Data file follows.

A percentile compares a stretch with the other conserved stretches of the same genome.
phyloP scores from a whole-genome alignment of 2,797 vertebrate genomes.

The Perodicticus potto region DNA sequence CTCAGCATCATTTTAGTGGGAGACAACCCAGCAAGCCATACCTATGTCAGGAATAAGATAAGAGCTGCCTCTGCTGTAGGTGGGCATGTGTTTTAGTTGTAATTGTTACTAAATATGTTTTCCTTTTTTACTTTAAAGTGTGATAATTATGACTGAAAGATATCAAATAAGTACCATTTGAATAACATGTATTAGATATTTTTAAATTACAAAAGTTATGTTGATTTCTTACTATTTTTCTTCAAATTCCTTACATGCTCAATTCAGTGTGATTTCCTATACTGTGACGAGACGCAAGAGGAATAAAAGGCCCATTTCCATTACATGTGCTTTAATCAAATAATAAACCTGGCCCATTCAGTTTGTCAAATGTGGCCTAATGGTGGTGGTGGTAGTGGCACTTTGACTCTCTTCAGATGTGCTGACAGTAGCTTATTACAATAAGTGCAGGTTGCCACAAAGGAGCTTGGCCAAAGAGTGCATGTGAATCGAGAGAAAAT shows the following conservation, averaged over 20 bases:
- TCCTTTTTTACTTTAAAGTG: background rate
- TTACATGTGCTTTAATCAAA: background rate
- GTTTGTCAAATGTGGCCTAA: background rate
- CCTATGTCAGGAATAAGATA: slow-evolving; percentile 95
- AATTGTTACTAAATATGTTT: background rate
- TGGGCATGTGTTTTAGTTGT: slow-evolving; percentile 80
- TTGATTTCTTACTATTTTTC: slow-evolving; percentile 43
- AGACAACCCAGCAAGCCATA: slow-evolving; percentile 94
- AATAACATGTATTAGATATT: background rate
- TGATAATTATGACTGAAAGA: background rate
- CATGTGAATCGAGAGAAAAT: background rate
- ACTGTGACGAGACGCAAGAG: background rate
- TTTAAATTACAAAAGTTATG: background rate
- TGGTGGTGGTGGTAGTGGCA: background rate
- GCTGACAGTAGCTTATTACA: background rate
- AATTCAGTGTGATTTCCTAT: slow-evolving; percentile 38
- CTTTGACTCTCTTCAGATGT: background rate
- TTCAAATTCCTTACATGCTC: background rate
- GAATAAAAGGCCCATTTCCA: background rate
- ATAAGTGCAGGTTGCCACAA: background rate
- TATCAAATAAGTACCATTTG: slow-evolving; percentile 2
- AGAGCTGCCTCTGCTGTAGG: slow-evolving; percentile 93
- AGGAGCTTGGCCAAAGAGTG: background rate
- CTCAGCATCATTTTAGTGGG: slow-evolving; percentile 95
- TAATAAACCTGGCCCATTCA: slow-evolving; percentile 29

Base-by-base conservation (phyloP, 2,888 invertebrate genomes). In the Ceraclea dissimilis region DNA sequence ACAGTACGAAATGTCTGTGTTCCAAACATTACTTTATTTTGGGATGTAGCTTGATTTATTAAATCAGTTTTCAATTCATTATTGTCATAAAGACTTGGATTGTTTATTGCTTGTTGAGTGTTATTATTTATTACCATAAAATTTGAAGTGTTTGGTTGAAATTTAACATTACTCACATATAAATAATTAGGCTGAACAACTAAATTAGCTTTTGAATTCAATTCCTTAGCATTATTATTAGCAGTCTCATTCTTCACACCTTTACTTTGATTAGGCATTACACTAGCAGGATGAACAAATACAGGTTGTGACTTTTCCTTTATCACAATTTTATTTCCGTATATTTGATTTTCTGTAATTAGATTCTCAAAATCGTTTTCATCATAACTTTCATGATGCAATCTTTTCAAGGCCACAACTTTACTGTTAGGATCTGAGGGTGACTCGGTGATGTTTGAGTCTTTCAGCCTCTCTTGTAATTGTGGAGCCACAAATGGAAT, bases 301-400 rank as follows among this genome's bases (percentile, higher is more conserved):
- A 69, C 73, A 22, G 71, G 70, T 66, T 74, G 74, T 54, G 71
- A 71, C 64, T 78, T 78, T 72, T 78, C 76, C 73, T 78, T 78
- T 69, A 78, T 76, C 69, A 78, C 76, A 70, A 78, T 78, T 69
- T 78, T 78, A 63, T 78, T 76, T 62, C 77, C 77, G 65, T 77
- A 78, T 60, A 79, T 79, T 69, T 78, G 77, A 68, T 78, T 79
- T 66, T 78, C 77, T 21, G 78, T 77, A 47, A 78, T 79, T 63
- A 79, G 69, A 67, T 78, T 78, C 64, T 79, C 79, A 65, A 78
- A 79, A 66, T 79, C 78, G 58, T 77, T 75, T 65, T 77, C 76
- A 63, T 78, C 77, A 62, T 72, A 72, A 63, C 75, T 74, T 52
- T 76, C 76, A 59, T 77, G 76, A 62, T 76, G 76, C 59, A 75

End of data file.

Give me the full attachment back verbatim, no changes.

A percentile compares a stretch with the other conserved stretches of the same genome.
phyloP scores from a whole-genome alignment of 2,797 vertebrate genomes.

The Perodicticus potto region DNA sequence CTCAGCATCATTTTAGTGGGAGACAACCCAGCAAGCCATACCTATGTCAGGAATAAGATAAGAGCTGCCTCTGCTGTAGGTGGGCATGTGTTTTAGTTGTAATTGTTACTAAATATGTTTTCCTTTTTTACTTTAAAGTGTGATAATTATGACTGAAAGATATCAAATAAGTACCATTTGAATAACATGTATTAGATATTTTTAAATTACAAAAGTTATGTTGATTTCTTACTATTTTTCTTCAAATTCCTTACATGCTCAATTCAGTGTGATTTCCTATACTGTGACGAGACGCAAGAGGAATAAAAGGCCCATTTCCATTACATGTGCTTTAATCAAATAATAAACCTGGCCCATTCAGTTTGTCAAATGTGGCCTAATGGTGGTGGTGGTAGTGGCACTTTGACTCTCTTCAGATGTGCTGACAGTAGCTTATTACAATAAGTGCAGGTTGCCACAAAGGAGCTTGGCCAAAGAGTGCATGTGAATCGAGAGAAAAT shows the following conservation, averaged over 20 bases:
- TCCTTTTTTACTTTAAAGTG: background rate
- TTACATGTGCTTTAATCAAA: background rate
- GTTTGTCAAATGTGGCCTAA: background rate
- CCTATGTCAGGAATAAGATA: slow-evolving; percentile 95
- AATTGTTACTAAATATGTTT: background rate
- TGGGCATGTGTTTTAGTTGT: slow-evolving; percentile 80
- TTGATTTCTTACTATTTTTC: slow-evolving; percentile 43
- AGACAACCCAGCAAGCCATA: slow-evolving; percentile 94
- AATAACATGTATTAGATATT: background rate
- TGATAATTATGACTGAAAGA: background rate
- CATGTGAATCGAGAGAAAAT: background rate
- ACTGTGACGAGACGCAAGAG: background rate
- TTTAAATTACAAAAGTTATG: background rate
- TGGTGGTGGTGGTAGTGGCA: background rate
- GCTGACAGTAGCTTATTACA: background rate
- AATTCAGTGTGATTTCCTAT: slow-evolving; percentile 38
- CTTTGACTCTCTTCAGATGT: background rate
- TTCAAATTCCTTACATGCTC: background rate
- GAATAAAAGGCCCATTTCCA: background rate
- ATAAGTGCAGGTTGCCACAA: background rate
- TATCAAATAAGTACCATTTG: slow-evolving; percentile 2
- AGAGCTGCCTCTGCTGTAGG: slow-evolving; percentile 93
- AGGAGCTTGGCCAAAGAGTG: background rate
- CTCAGCATCATTTTAGTGGG: slow-evolving; percentile 95
- TAATAAACCTGGCCCATTCA: slow-evolving; percentile 29

Base-by-base conservation (phyloP, 2,888 invertebrate genomes). In the Ceraclea dissimilis region DNA sequence ACAGTACGAAATGTCTGTGTTCCAAACATTACTTTATTTTGGGATGTAGCTTGATTTATTAAATCAGTTTTCAATTCATTATTGTCATAAAGACTTGGATTGTTTATTGCTTGTTGAGTGTTATTATTTATTACCATAAAATTTGAAGTGTTTGGTTGAAATTTAACATTACTCACATATAAATAATTAGGCTGAACAACTAAATTAGCTTTTGAATTCAATTCCTTAGCATTATTATTAGCAGTCTCATTCTTCACACCTTTACTTTGATTAGGCATTACACTAGCAGGATGAACAAATACAGGTTGTGACTTTTCCTTTATCACAATTTTATTTCCGTATATTTGATTTTCTGTAATTAGATTCTCAAAATCGTTTTCATCATAACTTTCATGATGCAATCTTTTCAAGGCCACAACTTTACTGTTAGGATCTGAGGGTGACTCGGTGATGTTTGAGTCTTTCAGCCTCTCTTGTAATTGTGGAGCCACAAATGGAAT, bases 301-400 rank as follows among this genome's bases (percentile, higher is more conserved):
- A 69, C 73, A 22, G 71, G 70, T 66, T 74, G 74, T 54, G 71
- A 71, C 64, T 78, T 78, T 72, T 78, C 76, C 73, T 78, T 78
- T 69, A 78, T 76, C 69, A 78, C 76, A 70, A 78, T 78, T 69
- T 78, T 78, A 63, T 78, T 76, T 62, C 77, C 77, G 65, T 77
- A 78, T 60, A 79, T 79, T 69, T 78, G 77, A 68, T 78, T 79
- T 66, T 78, C 77, T 21, G 78, T 77, A 47, A 78, T 79, T 63
- A 79, G 69, A 67, T 78, T 78, C 64, T 79, C 79, A 65, A 78
- A 79, A 66, T 79, C 78, G 58, T 77, T 75, T 65, T 77, C 76
- A 63, T 78, C 77, A 62, T 72, A 72, A 63, C 75, T 74, T 52
- T 76, C 76, A 59, T 77, G 76, A 62, T 76, G 76, C 59, A 75